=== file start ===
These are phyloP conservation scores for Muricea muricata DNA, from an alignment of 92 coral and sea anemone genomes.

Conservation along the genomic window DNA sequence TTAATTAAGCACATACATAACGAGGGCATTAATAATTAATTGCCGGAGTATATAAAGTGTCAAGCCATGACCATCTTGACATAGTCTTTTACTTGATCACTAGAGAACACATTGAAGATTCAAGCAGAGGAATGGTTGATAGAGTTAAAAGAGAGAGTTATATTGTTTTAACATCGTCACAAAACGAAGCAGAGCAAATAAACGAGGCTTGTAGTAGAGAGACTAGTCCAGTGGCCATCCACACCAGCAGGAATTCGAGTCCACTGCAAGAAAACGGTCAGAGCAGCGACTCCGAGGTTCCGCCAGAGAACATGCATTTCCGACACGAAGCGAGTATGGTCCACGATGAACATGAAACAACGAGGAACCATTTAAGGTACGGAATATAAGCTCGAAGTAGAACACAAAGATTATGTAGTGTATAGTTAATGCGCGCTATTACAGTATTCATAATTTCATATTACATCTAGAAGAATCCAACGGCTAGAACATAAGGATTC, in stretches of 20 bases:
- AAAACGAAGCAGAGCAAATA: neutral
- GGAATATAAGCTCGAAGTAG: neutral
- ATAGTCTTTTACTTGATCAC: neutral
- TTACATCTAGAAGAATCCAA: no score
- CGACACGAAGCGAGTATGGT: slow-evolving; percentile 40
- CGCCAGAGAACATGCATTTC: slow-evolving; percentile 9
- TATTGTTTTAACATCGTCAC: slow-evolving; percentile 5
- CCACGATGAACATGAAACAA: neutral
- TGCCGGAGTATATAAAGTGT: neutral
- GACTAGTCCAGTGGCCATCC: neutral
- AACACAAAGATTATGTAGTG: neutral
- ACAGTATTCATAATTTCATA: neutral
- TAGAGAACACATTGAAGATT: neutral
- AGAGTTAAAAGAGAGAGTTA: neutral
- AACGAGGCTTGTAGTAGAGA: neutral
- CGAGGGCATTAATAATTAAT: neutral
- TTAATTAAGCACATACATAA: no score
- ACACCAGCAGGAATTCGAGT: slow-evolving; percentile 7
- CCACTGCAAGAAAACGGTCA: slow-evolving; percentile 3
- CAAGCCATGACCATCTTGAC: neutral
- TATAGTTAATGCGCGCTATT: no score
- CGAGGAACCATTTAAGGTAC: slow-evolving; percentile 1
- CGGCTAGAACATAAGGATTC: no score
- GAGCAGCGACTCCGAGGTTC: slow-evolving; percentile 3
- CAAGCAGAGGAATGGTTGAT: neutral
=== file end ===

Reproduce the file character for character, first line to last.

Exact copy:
These are phyloP conservation scores for Muricea muricata DNA, from an alignment of 92 coral and sea anemone genomes.

Conservation along the genomic window DNA sequence TTAATTAAGCACATACATAACGAGGGCATTAATAATTAATTGCCGGAGTATATAAAGTGTCAAGCCATGACCATCTTGACATAGTCTTTTACTTGATCACTAGAGAACACATTGAAGATTCAAGCAGAGGAATGGTTGATAGAGTTAAAAGAGAGAGTTATATTGTTTTAACATCGTCACAAAACGAAGCAGAGCAAATAAACGAGGCTTGTAGTAGAGAGACTAGTCCAGTGGCCATCCACACCAGCAGGAATTCGAGTCCACTGCAAGAAAACGGTCAGAGCAGCGACTCCGAGGTTCCGCCAGAGAACATGCATTTCCGACACGAAGCGAGTATGGTCCACGATGAACATGAAACAACGAGGAACCATTTAAGGTACGGAATATAAGCTCGAAGTAGAACACAAAGATTATGTAGTGTATAGTTAATGCGCGCTATTACAGTATTCATAATTTCATATTACATCTAGAAGAATCCAACGGCTAGAACATAAGGATTC, in stretches of 20 bases:
- AAAACGAAGCAGAGCAAATA: neutral
- GGAATATAAGCTCGAAGTAG: neutral
- ATAGTCTTTTACTTGATCAC: neutral
- TTACATCTAGAAGAATCCAA: no score
- CGACACGAAGCGAGTATGGT: slow-evolving; percentile 40
- CGCCAGAGAACATGCATTTC: slow-evolving; percentile 9
- TATTGTTTTAACATCGTCAC: slow-evolving; percentile 5
- CCACGATGAACATGAAACAA: neutral
- TGCCGGAGTATATAAAGTGT: neutral
- GACTAGTCCAGTGGCCATCC: neutral
- AACACAAAGATTATGTAGTG: neutral
- ACAGTATTCATAATTTCATA: neutral
- TAGAGAACACATTGAAGATT: neutral
- AGAGTTAAAAGAGAGAGTTA: neutral
- AACGAGGCTTGTAGTAGAGA: neutral
- CGAGGGCATTAATAATTAAT: neutral
- TTAATTAAGCACATACATAA: no score
- ACACCAGCAGGAATTCGAGT: slow-evolving; percentile 7
- CCACTGCAAGAAAACGGTCA: slow-evolving; percentile 3
- CAAGCCATGACCATCTTGAC: neutral
- TATAGTTAATGCGCGCTATT: no score
- CGAGGAACCATTTAAGGTAC: slow-evolving; percentile 1
- CGGCTAGAACATAAGGATTC: no score
- GAGCAGCGACTCCGAGGTTC: slow-evolving; percentile 3
- CAAGCAGAGGAATGGTTGAT: neutral